In communities of color, many people are still not aware of the risk factors associated with diabetes. People are at high risk for diabetes if 45 years old or older; Latino, African American, Native American or Asian/Pacific Islander; overweight; have high blood pressure; have a family history of diabetes; and/or had diabetes during pregnancy or had a baby weighing more than nine pounds at birth.  
Additionally, there are obvious signs and symptoms of diabetes that everyone should be aware of including extreme thirst; periodic blurry vision; frequent urination; unusual tiredness or drowsiness; or unexplained weight loss.  
If you, a family member, or a friend has any one of these symptoms, a doctor should be contacted immediately. Diabetes is a serious disease that can lead to blindness, heart attack, stroke, kidney failure, amputation and death. Early detection and treatment of diabetes can lead to a longer, healthier life. Together we can help each other by sharing information, promoting healthful diet and exercise, and supporting family members and friends who may be at risk. V

Comments (0)Add Comment

Write comment
smaller | bigger

busy
 

Share this on your social networks

Bookmark and Share

Share this

Bookmark and Share

 

Trending Now

Whether you live by the Vogue bible or choose to go into your day wearing what you slept in, odds are you wear clothes.

 

The Thought Form of Solution

It’s our last week of Leo before the sun enters Virgo (next Friday/Saturday). The planets this week make complex patterns and relationships (vibrational cadences and rhythms) with the outer planets, mainly Neptune—the planet that veils, obscures, protects and finally refines us. Neptune offers us entrance into a deeply spiritual sense of comfort and solace. Neptune is the personality ruler of Pisces (saviors of the world) and soul ruler of Cancer (world mother). “The fish goddesses who leapt from earth (Virgo) to water (Pisces) unitedly give birth to the Fish God (Christ, the Soul) who introduces the waters of life  (Neptune & Aquarius) into the ocean of substance (matter, mother bringing light to the world. Thus does Neptune work.” (Esoteric Astrology).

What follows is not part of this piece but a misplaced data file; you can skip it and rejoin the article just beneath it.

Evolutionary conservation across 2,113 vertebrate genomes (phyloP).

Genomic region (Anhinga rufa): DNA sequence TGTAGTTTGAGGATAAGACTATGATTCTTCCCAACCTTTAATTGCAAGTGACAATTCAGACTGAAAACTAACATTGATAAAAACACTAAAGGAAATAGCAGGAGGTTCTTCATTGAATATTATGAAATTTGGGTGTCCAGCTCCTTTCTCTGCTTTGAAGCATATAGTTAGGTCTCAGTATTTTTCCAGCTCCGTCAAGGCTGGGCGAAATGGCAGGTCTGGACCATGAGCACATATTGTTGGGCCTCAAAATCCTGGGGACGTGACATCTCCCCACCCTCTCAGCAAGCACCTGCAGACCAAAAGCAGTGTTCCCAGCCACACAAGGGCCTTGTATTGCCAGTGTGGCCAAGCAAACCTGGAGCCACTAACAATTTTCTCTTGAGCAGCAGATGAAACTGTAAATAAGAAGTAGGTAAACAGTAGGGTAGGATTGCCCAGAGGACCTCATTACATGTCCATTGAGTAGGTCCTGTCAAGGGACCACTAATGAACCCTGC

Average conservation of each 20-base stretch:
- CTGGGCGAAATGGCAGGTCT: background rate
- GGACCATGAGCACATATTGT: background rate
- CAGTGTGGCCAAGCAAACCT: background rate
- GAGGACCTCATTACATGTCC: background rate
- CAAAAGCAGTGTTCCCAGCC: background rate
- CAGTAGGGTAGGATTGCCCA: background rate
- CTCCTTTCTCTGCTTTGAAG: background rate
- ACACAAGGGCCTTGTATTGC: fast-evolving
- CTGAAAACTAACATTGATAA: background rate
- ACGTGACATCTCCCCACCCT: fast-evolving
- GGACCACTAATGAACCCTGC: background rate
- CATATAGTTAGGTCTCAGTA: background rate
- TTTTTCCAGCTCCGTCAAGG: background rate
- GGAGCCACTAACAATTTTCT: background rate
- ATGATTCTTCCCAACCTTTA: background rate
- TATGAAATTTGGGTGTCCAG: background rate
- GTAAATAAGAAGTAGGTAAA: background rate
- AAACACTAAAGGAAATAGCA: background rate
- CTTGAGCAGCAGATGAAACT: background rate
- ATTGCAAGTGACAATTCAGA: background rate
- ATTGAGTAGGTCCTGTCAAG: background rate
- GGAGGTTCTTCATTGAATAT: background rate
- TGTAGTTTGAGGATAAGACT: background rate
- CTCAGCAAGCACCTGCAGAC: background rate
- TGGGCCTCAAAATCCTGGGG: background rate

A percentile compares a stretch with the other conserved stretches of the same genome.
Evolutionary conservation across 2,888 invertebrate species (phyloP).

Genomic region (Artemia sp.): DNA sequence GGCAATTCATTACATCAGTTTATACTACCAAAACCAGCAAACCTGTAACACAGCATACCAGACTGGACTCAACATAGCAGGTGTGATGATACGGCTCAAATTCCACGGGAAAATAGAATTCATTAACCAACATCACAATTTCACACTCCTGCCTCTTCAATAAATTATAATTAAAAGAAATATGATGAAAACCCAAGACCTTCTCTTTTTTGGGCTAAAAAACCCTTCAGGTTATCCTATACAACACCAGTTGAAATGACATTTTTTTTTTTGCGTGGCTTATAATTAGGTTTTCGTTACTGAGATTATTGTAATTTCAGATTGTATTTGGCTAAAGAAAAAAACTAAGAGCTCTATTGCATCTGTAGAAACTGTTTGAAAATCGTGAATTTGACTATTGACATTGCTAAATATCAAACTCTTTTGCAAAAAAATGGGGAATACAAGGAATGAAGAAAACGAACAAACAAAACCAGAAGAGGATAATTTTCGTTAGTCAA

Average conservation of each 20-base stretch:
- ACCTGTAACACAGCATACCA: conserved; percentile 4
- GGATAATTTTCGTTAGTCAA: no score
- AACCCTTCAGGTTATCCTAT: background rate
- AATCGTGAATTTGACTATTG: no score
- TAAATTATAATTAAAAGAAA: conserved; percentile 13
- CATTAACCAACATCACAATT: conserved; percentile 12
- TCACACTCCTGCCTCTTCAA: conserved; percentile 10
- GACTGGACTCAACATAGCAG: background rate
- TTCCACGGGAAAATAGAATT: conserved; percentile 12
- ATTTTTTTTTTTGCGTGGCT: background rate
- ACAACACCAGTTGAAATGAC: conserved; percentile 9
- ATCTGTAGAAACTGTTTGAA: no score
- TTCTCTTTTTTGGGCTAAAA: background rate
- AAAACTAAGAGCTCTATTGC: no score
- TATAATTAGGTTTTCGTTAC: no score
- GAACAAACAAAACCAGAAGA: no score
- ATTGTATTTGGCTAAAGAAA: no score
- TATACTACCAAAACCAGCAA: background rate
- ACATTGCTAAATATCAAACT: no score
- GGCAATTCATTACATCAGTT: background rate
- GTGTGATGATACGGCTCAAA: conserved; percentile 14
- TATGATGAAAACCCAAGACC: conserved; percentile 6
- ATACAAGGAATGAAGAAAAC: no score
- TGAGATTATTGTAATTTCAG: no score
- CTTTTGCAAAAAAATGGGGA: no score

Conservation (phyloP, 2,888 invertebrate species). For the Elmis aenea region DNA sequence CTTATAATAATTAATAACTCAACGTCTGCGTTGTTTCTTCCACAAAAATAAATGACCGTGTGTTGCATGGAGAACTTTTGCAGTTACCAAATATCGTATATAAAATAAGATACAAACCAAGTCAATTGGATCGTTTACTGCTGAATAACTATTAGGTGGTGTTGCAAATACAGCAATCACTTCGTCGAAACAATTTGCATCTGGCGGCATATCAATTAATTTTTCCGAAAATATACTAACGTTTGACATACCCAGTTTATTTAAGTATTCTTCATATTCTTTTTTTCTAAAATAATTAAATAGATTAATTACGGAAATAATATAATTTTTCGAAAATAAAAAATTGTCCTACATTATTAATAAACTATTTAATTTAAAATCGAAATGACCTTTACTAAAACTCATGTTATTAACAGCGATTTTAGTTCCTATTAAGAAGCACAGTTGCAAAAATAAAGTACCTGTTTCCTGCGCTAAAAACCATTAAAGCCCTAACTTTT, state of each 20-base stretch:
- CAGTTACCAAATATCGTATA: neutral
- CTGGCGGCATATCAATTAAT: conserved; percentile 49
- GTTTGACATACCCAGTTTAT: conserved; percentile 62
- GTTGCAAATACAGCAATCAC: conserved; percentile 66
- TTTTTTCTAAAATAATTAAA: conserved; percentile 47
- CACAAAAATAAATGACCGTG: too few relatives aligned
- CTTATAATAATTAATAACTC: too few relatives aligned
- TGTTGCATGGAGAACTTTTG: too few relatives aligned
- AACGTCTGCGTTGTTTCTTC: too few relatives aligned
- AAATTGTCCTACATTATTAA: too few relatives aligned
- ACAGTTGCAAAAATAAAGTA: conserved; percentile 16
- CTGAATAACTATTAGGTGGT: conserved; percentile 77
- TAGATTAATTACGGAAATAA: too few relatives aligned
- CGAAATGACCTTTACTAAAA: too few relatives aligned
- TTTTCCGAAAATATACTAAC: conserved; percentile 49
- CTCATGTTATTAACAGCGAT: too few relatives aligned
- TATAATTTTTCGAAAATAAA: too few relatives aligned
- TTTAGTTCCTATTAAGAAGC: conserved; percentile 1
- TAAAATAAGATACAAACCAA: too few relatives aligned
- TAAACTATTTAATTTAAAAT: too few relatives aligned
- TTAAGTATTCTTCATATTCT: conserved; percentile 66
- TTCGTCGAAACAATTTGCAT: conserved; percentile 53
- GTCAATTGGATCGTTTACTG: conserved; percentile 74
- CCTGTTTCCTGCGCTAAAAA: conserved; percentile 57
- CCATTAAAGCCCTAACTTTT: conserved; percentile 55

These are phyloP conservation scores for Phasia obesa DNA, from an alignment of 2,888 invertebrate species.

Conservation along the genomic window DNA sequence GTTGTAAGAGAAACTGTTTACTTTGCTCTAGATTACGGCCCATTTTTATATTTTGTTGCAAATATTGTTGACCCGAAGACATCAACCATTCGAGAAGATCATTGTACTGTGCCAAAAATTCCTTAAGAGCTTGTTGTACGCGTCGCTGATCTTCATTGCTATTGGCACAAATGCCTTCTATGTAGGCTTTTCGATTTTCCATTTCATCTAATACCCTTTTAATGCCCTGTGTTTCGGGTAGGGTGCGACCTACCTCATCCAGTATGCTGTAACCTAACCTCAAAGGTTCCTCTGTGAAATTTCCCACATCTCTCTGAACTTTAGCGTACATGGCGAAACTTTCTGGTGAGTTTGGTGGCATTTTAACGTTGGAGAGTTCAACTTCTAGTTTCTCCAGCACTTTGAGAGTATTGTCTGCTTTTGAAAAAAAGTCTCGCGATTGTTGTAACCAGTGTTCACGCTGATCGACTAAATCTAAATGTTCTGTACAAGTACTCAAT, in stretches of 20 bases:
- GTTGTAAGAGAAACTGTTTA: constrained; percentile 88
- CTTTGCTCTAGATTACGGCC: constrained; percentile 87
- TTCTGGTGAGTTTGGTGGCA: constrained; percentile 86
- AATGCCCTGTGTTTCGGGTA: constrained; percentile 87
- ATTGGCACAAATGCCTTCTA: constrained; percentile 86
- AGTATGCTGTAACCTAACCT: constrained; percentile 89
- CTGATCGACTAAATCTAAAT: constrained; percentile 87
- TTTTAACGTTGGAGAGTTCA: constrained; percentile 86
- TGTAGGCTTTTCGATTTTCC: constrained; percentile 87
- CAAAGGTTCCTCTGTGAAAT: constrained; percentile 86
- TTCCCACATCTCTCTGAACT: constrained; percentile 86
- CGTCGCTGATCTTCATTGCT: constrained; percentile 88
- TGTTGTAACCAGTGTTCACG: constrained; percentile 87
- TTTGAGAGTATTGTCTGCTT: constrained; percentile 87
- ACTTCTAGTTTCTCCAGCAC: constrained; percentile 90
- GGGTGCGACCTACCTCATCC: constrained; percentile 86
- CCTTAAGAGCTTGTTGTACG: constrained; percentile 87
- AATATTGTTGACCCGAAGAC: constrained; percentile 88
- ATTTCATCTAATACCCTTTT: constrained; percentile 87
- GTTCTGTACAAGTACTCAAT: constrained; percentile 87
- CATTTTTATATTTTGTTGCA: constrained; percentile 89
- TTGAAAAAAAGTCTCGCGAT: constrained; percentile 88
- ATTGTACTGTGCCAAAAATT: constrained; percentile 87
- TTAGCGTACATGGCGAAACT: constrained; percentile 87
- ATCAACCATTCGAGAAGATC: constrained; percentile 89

Final Cut

Cedar Street Video to close after 10 years at downtown location

 

Cultures Collide

No surprises, but lots to savor in foodie film ‘The Hundred-Foot Journey’
Sign up for Good Times weekly newsletter
Get the latest news, events

RSS Feed Burner

 Subscribe in a reader

 

Foodie File: Kauboi

Japanese-Western themed unites sushi with whiskey and beefgrill

 

How should Santa Cruz develop downtown around the San Lorenzo River?

Santa Cruz | Artist/Show Promoter

 

Best of Santa Cruz County

The 2013 Santa Cruz County Readers' Poll and Critics’ Picks It’s our biggest issue of the year, and in it, your votes—more than 6,500 of them—determined the winners of The Best of Santa Cruz County Readers’ Poll. New to the long list of local restaurants, shops and other notables that captured your interest: Best Beer Selection, Best Locally Owned Business, Best Customer Service and Best Marijuana Dispensary. In the meantime, many readers were ever so chatty online about potential new categories. Some of the suggestions that stood out: Best Teen Program and Best Web Design/Designer. But what about: Dog Park, Church, Hotel, Local Farm, Therapist (I second that!) or Sports Bar—not to be confused with Bra. Our favorite suggestion: Best Act of Kindness—one reader noted Café Gratitude and the free meals it offered to the Santa Cruz Police Department in the aftermath of recent crimes. Perhaps some of these can be woven into next year’s ballot, so stay tuned. In the meantime, enjoy the following pages and take note of our Critics’ Picks, too, beginning on page 91. A big thanks for voting—and for reading—and an even bigger congratulations to all of the winners. Enjoy.  -Greg Archer, EditorBest of Santa Cruz County Readers’ Poll INDEX

 

Have Mercy!

Looking for a frisky summer wine at a reasonable price? Look no further than Mercy Vineyards’ 2013 Sauvignon Blanc ($20). Richly textured “with an exotic flavor profile,” the wine reveals aromas of honeydew melon and honeysuckle, with anise appearing as a star attraction. Smidgeons of pineapple and honeycomb add a touch of sexiness to this well-balanced, easy-drinking wine, which pairs well with a variety of cuisine —especially ceviche, calamari and other not-too-heavy foods.